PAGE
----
Value of IT certifications

The other day the COO, a co-worker, and I were talking about things happening at the Company, and a quick side trek into the value of IT certifications came up. My original stance on the subject was that certifications weren’t valuable and that the skills we end up sharpening are better. After talking with them though I came to find out that not all certifications are created equal, some have more value than others. I don’t have all the answers to what the best measures of how to find those valuable certifications, but I did think about it longer, and I believe I’ve come up with something to help us measure wither getting a certification is worth it.

To date I have obtained two certifications in my IT career: the CCNA and the MySQL 5 Developer certifications. When my CCNA renewal came up, in 2007, I decided against renewing it because the job I was working at had taught me more networking skills than the CCNA had. In 2009 I took the MySQL 5 Developer certification, at my last job because if I passed then it was paid for, I was developing in PHP/MySQL, and it looks good on resumes. While a majority of the things I learned while studying I had already learned by virtue of being a PHP/MySQL developer, there were several that I learned that I actually used at the job.

The Salesforce certification my co-worker is going for has more than just the exam, they also have a project that needs to be completed. When I learned about this, my perception of the certification changed, because it tests more than just memorization. Personally, I tend to forget what I cram into my head for an exam, thus lessening it’s value. I’ve formulated the following: Is more than your ability to memorize the answers to a bunch of multiple choice or true/false questions going to be tested for this certification? If the answer is yes, then take the certification, otherwise skip it. You’ll gain more from those that go beyond memorization!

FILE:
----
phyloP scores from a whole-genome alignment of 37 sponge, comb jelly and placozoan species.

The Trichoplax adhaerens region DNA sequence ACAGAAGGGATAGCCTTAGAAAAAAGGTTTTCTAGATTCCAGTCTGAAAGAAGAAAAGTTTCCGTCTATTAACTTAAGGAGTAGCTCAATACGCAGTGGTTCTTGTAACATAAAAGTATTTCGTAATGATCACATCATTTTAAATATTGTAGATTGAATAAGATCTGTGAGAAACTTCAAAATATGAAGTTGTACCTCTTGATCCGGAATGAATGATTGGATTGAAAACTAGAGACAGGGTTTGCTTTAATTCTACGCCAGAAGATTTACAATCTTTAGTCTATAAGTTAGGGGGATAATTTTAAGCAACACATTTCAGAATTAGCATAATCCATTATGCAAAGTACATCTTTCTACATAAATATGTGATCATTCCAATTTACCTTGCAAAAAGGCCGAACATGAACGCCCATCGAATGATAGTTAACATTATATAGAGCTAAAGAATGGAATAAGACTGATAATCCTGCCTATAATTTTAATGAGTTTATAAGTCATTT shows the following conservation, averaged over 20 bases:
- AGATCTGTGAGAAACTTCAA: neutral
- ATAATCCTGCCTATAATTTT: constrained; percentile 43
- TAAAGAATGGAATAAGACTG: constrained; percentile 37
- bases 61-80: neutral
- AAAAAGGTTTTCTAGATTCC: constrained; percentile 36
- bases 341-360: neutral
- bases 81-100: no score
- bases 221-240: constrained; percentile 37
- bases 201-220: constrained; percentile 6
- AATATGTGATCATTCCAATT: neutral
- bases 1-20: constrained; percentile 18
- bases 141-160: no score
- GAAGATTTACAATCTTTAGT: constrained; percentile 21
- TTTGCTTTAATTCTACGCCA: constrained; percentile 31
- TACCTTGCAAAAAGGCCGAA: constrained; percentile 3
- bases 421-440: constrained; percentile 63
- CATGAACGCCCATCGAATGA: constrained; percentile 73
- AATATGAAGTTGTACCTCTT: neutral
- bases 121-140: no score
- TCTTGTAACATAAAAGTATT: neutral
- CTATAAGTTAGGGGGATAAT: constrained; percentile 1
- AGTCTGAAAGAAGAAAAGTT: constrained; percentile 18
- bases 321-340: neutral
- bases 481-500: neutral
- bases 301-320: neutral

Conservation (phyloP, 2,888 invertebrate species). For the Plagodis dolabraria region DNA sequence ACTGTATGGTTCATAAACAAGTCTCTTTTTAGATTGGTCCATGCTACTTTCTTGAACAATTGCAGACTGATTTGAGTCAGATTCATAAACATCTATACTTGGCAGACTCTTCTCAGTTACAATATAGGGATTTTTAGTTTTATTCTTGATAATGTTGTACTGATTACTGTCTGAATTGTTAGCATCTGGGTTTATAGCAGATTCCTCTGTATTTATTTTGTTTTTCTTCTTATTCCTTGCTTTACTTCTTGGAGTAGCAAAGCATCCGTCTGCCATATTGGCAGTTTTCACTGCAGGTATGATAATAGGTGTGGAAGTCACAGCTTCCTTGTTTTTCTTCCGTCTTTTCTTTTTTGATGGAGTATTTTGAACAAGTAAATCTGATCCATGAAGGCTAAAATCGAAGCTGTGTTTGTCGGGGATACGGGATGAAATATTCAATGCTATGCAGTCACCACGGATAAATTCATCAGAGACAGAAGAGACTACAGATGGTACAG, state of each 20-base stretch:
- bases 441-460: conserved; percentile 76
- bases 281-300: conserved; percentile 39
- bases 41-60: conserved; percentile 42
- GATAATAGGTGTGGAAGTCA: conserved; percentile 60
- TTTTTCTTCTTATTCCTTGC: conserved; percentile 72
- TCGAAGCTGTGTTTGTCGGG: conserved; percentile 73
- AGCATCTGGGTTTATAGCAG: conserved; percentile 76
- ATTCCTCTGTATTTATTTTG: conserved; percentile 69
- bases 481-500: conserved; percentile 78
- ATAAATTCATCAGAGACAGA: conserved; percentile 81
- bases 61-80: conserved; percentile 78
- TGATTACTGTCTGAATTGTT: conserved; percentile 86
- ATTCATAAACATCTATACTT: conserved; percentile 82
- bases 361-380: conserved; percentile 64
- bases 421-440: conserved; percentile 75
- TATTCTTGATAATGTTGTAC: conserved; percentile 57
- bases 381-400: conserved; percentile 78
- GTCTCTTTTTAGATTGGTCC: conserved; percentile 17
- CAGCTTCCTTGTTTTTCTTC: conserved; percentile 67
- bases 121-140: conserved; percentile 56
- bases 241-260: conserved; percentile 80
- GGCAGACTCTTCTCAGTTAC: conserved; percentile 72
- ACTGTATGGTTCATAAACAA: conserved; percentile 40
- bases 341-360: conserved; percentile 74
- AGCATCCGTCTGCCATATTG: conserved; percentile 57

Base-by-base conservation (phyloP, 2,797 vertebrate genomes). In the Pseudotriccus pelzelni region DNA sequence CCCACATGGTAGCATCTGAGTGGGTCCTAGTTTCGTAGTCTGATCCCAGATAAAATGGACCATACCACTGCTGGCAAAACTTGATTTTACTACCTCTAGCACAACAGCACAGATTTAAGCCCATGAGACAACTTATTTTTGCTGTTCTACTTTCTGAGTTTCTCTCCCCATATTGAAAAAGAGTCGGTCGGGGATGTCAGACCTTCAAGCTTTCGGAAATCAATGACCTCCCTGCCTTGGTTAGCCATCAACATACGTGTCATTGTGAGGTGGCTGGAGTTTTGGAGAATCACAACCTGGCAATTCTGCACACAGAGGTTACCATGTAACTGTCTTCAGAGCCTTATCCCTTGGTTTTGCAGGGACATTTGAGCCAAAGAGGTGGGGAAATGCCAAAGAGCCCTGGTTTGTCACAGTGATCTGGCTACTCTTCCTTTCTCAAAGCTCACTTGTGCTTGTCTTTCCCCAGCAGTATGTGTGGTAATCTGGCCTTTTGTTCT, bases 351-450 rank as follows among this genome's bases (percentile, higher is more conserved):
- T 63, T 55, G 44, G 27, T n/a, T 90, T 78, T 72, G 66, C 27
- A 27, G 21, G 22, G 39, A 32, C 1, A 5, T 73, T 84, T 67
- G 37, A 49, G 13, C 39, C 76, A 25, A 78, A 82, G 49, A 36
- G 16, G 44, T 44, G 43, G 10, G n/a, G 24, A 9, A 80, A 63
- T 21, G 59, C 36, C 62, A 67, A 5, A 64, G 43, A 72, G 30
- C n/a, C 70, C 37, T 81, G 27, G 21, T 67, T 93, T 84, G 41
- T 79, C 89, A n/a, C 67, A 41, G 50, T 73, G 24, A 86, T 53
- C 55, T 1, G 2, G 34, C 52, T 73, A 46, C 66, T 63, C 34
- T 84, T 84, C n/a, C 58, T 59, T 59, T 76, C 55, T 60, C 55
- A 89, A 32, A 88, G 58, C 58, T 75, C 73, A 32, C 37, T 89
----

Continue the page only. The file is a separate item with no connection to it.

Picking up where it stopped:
I once had the idea that I was going to get the A+ certification but I passed on it, the exam didn’t bring any value to me. I had been a technician, tech support, and system administrator, in each of these roles you have to know the basics, and an exam like the A+ certification is not really going to bring value to you, your career, your current or future employer, or your life. Find the certifications that will challenge you, and provide value beyond just being a notch on the base of your brain stem.


1 comment

  • Aaron Saray October 21st, 2014 at 12:50 am

    Another thing to think about: it depends on what kind of company you want to work for. If you’re going to be aiming for larger, monolithic companies with complex HR structures, the certifications can be a cheap insurance policy. In larger companies, these HR people are scanning for buzzwords. You might not even make it to the hiring manager’s desk if you don’t have some things that “standard hr” people can pinpoint. You could have the biggest plethora of code in github, but the HR person could trash your resume, thinking they’re helping the hiring manager.

    I agree with your idea that certifications should help and challenge you, though. I can tell you I learned nothing new in preparation for my A+ and Network+ tests. I learned a tiny bit for Security+, and MCP. And the ZCE forced me to read the php manual more. But, I’ve never found such a thorough test as the Salesforce test. 🙂

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